The Condiments met at Costco when they were all waiting in line to dress their hotdogs. They get together every Friday to paint impressionistic landscapes and discuss the folly of man. They love food in sample proportion, buy everything in bulk, and think movies without popcorn are a waste of time.


The Slinkies

The Slinkies met when they all got bored at the same party and retired to the roof to bitch about the simple-minded people in attendance. They never smile in public, value honesty above all else, and spend their evenings pondering the absurdity of an ever-expanding universe.


The Mish Mash Bats

The Mish Mash Bats met in the middle of the night when the fire alarm sounded in their apartment building, sending them all running furiously into the street wearing camp socks and birkenstocks. They hate matching, always have jelly beans in their pockets, and are constantly babysitting each other’s cats.


So…are you trying to join any of my Fall ’16 Girl Gangs?! You’d be welcomed to any & all with a loving embrace.

(all photos pulled from

On president’s day, we wear sequins

sequin tank – nasty gal / pants – emerson fry / sweater – urban outfitters / cardigan – zara / shoes – thrifted, unknown / bandanas – thrifted

I blame George Washington for affording me too much time to dress myself today. Specifically because the only item on my calendar is to watch the Grammy’s on my friend’s couch at 7 p.m. and I can only imagine the three other attendees will either come straight from work in something sensible or straight from home in something made of 100% cotton.

But after spending the morning pulling all my favorite looks from the New York shows – many of which featured materials of the fluffy and shiny variety  – I approached my closet this afternoon like a kitten to several laser pointers.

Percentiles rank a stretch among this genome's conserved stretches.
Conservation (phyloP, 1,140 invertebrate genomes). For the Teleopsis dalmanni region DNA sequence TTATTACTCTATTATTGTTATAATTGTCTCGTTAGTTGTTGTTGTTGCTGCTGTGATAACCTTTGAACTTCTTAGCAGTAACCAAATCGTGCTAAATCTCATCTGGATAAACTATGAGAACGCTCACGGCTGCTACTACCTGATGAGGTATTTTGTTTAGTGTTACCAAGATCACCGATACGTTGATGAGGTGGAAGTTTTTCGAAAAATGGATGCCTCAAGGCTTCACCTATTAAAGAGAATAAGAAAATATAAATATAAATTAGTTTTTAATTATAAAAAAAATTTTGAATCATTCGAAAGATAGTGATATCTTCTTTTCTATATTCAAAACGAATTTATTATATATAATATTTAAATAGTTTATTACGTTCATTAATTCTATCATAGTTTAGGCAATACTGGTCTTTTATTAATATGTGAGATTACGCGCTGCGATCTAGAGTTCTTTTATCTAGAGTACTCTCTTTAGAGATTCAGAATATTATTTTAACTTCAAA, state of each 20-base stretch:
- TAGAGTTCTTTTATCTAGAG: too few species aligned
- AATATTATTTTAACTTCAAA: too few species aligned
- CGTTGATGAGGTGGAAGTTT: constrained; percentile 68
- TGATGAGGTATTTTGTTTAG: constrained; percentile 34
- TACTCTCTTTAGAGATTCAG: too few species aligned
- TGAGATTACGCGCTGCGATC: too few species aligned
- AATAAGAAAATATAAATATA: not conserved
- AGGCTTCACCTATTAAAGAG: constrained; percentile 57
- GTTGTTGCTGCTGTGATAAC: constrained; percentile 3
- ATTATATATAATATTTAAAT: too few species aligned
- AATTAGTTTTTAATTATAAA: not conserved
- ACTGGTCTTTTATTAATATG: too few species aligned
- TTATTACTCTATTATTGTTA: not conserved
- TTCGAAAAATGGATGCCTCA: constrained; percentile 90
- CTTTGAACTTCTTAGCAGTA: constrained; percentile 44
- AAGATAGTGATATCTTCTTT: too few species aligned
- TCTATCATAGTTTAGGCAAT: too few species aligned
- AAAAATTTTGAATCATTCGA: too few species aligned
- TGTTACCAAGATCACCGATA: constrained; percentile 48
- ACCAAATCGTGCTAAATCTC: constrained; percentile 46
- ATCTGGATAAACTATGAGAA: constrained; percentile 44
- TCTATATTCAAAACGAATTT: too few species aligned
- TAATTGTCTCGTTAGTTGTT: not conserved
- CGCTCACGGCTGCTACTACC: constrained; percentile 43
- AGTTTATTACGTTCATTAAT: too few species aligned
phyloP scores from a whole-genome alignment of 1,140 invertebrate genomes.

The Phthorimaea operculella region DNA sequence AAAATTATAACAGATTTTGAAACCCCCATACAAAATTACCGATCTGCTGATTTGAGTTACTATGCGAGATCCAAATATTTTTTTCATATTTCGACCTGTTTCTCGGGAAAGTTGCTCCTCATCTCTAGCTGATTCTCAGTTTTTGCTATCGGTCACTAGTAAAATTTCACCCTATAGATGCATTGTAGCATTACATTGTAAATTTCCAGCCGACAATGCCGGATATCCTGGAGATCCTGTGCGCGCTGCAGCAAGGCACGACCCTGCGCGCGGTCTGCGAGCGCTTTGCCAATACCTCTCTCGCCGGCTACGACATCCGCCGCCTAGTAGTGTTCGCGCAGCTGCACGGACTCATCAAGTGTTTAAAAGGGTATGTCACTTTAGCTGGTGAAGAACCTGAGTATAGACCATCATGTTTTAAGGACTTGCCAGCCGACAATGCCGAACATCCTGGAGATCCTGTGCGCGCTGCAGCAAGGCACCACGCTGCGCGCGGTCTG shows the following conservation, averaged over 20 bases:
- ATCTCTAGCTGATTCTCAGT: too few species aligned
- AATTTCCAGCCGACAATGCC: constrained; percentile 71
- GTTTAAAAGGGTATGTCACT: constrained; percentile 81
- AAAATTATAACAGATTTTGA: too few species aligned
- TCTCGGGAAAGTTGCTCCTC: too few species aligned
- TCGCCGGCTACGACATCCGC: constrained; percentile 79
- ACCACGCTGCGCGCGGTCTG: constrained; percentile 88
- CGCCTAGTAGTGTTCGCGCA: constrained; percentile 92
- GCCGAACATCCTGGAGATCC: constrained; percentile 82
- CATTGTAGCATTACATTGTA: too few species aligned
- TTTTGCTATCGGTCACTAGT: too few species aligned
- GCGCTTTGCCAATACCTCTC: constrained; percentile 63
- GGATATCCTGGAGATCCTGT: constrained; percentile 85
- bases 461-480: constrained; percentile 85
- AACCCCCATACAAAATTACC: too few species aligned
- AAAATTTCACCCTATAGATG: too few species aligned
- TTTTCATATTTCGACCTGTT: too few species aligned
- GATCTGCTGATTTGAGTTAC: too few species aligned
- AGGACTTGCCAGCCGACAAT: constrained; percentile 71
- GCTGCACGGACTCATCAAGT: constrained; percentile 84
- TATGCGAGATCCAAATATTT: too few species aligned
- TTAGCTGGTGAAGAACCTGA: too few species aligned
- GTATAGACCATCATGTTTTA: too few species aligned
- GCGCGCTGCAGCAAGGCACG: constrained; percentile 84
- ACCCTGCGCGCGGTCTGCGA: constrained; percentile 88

Or me to dogs, evidently.

I’ve worn this sequin number only a handful of times but judging celebrities while shoving tacos down my gullet seemed as appropriate an occasion as any.  In an effort to quell the going-out-top vibes I sought out layers in contrasting fabrics, which proved more difficult than I expected considering literally everything in my closet falls in this category. That is: clothing that does not feature sequins.

After flinging about a dozen items around the vicinity, I settled, peculiarly, on one of Austin’s cheap wool cardigans and an old faux fur from the very back of my closet (and before that, Zara’s clearance rack).


My lower half required less improvisation since, lucky for me, I’d picked my pants out around 4 a.m. when I couldn’t sleep. Now, I want you to imagine how long it takes you to put on your average pair of pants and then I want you to triple that, go watch a youtube tutorial on origami, then come back and consider these babies:

Chelsea and I first saw these pants at Emerson Fry’s Capsule booth and were both in awe of their genius and distraught at their unavailability to us (#instantgratificationgeneration).

Cut to only a year later when the world has ostensibly gone mad because Chelsea finds the magical pants for an astronomical 65% off. She immediately texts me and within approximately 32 seconds both of our banks accounts have a shiny new $58 charge and I’m like SURE, TAKE MORE EVEN!